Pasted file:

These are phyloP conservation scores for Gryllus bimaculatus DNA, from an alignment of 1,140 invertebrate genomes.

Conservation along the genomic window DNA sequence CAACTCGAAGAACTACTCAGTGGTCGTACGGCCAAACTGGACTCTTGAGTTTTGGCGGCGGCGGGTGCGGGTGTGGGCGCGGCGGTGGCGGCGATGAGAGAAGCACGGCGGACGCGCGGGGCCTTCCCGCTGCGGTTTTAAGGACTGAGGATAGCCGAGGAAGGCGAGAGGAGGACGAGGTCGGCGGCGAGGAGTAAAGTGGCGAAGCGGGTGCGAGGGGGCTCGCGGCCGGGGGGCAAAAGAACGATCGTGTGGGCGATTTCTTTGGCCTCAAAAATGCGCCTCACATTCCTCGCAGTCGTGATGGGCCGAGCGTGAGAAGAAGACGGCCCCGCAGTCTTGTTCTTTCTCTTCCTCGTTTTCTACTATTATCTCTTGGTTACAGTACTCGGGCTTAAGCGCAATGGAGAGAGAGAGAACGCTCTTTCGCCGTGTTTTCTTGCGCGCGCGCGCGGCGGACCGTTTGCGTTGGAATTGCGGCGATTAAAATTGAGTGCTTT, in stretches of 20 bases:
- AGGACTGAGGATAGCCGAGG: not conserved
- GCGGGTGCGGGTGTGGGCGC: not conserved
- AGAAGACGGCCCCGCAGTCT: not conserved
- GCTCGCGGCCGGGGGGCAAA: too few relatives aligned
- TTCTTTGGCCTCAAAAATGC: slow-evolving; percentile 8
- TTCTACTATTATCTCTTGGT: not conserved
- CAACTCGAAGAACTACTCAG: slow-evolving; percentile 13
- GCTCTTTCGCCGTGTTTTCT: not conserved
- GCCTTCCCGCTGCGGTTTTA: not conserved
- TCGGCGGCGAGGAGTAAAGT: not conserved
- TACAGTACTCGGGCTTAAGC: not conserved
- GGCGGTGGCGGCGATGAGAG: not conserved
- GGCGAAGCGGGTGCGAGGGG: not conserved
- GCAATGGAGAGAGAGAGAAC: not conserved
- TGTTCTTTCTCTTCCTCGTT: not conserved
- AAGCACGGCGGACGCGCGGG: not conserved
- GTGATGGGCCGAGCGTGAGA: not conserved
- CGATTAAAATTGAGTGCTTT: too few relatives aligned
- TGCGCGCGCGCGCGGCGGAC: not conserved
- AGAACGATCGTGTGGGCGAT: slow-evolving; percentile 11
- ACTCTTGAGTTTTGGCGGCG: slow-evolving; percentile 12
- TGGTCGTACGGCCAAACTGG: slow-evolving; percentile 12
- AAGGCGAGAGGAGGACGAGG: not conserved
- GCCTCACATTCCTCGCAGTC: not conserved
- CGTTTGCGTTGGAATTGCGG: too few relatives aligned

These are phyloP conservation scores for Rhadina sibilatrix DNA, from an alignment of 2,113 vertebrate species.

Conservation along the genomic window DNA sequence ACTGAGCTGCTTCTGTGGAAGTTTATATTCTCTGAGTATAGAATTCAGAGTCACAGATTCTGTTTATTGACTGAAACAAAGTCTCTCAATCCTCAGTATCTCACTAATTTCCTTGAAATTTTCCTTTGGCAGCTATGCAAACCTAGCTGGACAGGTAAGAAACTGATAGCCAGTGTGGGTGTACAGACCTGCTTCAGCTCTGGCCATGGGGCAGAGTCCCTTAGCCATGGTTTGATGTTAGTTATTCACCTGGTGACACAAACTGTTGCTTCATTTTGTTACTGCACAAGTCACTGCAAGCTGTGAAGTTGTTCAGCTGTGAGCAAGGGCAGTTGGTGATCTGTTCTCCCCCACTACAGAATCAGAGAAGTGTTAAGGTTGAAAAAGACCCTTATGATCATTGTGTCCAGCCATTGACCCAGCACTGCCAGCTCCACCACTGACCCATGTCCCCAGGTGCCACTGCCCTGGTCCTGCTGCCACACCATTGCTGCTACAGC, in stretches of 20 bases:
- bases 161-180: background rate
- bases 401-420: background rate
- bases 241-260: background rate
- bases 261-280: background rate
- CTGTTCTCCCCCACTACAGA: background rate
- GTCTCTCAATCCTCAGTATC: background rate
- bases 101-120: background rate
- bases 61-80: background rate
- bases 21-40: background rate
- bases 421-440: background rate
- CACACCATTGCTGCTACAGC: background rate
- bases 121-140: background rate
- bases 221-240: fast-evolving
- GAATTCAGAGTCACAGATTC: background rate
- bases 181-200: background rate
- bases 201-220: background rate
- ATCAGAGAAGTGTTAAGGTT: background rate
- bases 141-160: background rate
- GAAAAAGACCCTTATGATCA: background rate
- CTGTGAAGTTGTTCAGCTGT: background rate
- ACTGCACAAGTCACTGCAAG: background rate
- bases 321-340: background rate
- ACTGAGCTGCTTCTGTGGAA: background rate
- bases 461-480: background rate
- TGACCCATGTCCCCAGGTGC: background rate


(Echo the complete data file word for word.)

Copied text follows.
These are phyloP conservation scores for Gryllus bimaculatus DNA, from an alignment of 1,140 invertebrate genomes.

Conservation along the genomic window DNA sequence CAACTCGAAGAACTACTCAGTGGTCGTACGGCCAAACTGGACTCTTGAGTTTTGGCGGCGGCGGGTGCGGGTGTGGGCGCGGCGGTGGCGGCGATGAGAGAAGCACGGCGGACGCGCGGGGCCTTCCCGCTGCGGTTTTAAGGACTGAGGATAGCCGAGGAAGGCGAGAGGAGGACGAGGTCGGCGGCGAGGAGTAAAGTGGCGAAGCGGGTGCGAGGGGGCTCGCGGCCGGGGGGCAAAAGAACGATCGTGTGGGCGATTTCTTTGGCCTCAAAAATGCGCCTCACATTCCTCGCAGTCGTGATGGGCCGAGCGTGAGAAGAAGACGGCCCCGCAGTCTTGTTCTTTCTCTTCCTCGTTTTCTACTATTATCTCTTGGTTACAGTACTCGGGCTTAAGCGCAATGGAGAGAGAGAGAACGCTCTTTCGCCGTGTTTTCTTGCGCGCGCGCGCGGCGGACCGTTTGCGTTGGAATTGCGGCGATTAAAATTGAGTGCTTT, in stretches of 20 bases:
- AGGACTGAGGATAGCCGAGG: not conserved
- GCGGGTGCGGGTGTGGGCGC: not conserved
- AGAAGACGGCCCCGCAGTCT: not conserved
- GCTCGCGGCCGGGGGGCAAA: too few relatives aligned
- TTCTTTGGCCTCAAAAATGC: slow-evolving; percentile 8
- TTCTACTATTATCTCTTGGT: not conserved
- CAACTCGAAGAACTACTCAG: slow-evolving; percentile 13
- GCTCTTTCGCCGTGTTTTCT: not conserved
- GCCTTCCCGCTGCGGTTTTA: not conserved
- TCGGCGGCGAGGAGTAAAGT: not conserved
- TACAGTACTCGGGCTTAAGC: not conserved
- GGCGGTGGCGGCGATGAGAG: not conserved
- GGCGAAGCGGGTGCGAGGGG: not conserved
- GCAATGGAGAGAGAGAGAAC: not conserved
- TGTTCTTTCTCTTCCTCGTT: not conserved
- AAGCACGGCGGACGCGCGGG: not conserved
- GTGATGGGCCGAGCGTGAGA: not conserved
- CGATTAAAATTGAGTGCTTT: too few relatives aligned
- TGCGCGCGCGCGCGGCGGAC: not conserved
- AGAACGATCGTGTGGGCGAT: slow-evolving; percentile 11
- ACTCTTGAGTTTTGGCGGCG: slow-evolving; percentile 12
- TGGTCGTACGGCCAAACTGG: slow-evolving; percentile 12
- AAGGCGAGAGGAGGACGAGG: not conserved
- GCCTCACATTCCTCGCAGTC: not conserved
- CGTTTGCGTTGGAATTGCGG: too few relatives aligned

These are phyloP conservation scores for Rhadina sibilatrix DNA, from an alignment of 2,113 vertebrate species.

Conservation along the genomic window DNA sequence ACTGAGCTGCTTCTGTGGAAGTTTATATTCTCTGAGTATAGAATTCAGAGTCACAGATTCTGTTTATTGACTGAAACAAAGTCTCTCAATCCTCAGTATCTCACTAATTTCCTTGAAATTTTCCTTTGGCAGCTATGCAAACCTAGCTGGACAGGTAAGAAACTGATAGCCAGTGTGGGTGTACAGACCTGCTTCAGCTCTGGCCATGGGGCAGAGTCCCTTAGCCATGGTTTGATGTTAGTTATTCACCTGGTGACACAAACTGTTGCTTCATTTTGTTACTGCACAAGTCACTGCAAGCTGTGAAGTTGTTCAGCTGTGAGCAAGGGCAGTTGGTGATCTGTTCTCCCCCACTACAGAATCAGAGAAGTGTTAAGGTTGAAAAAGACCCTTATGATCATTGTGTCCAGCCATTGACCCAGCACTGCCAGCTCCACCACTGACCCATGTCCCCAGGTGCCACTGCCCTGGTCCTGCTGCCACACCATTGCTGCTACAGC, in stretches of 20 bases:
- bases 161-180: background rate
- bases 401-420: background rate
- bases 241-260: background rate
- bases 261-280: background rate
- CTGTTCTCCCCCACTACAGA: background rate
- GTCTCTCAATCCTCAGTATC: background rate
- bases 101-120: background rate
- bases 61-80: background rate
- bases 21-40: background rate
- bases 421-440: background rate
- CACACCATTGCTGCTACAGC: background rate
- bases 121-140: background rate
- bases 221-240: fast-evolving
- GAATTCAGAGTCACAGATTC: background rate
- bases 181-200: background rate
- bases 201-220: background rate
- ATCAGAGAAGTGTTAAGGTT: background rate
- bases 141-160: background rate
- GAAAAAGACCCTTATGATCA: background rate
- CTGTGAAGTTGTTCAGCTGT: background rate
- ACTGCACAAGTCACTGCAAG: background rate
- bases 321-340: background rate
- ACTGAGCTGCTTCTGTGGAA: background rate
- bases 461-480: background rate
- TGACCCATGTCCCCAGGTGC: background rate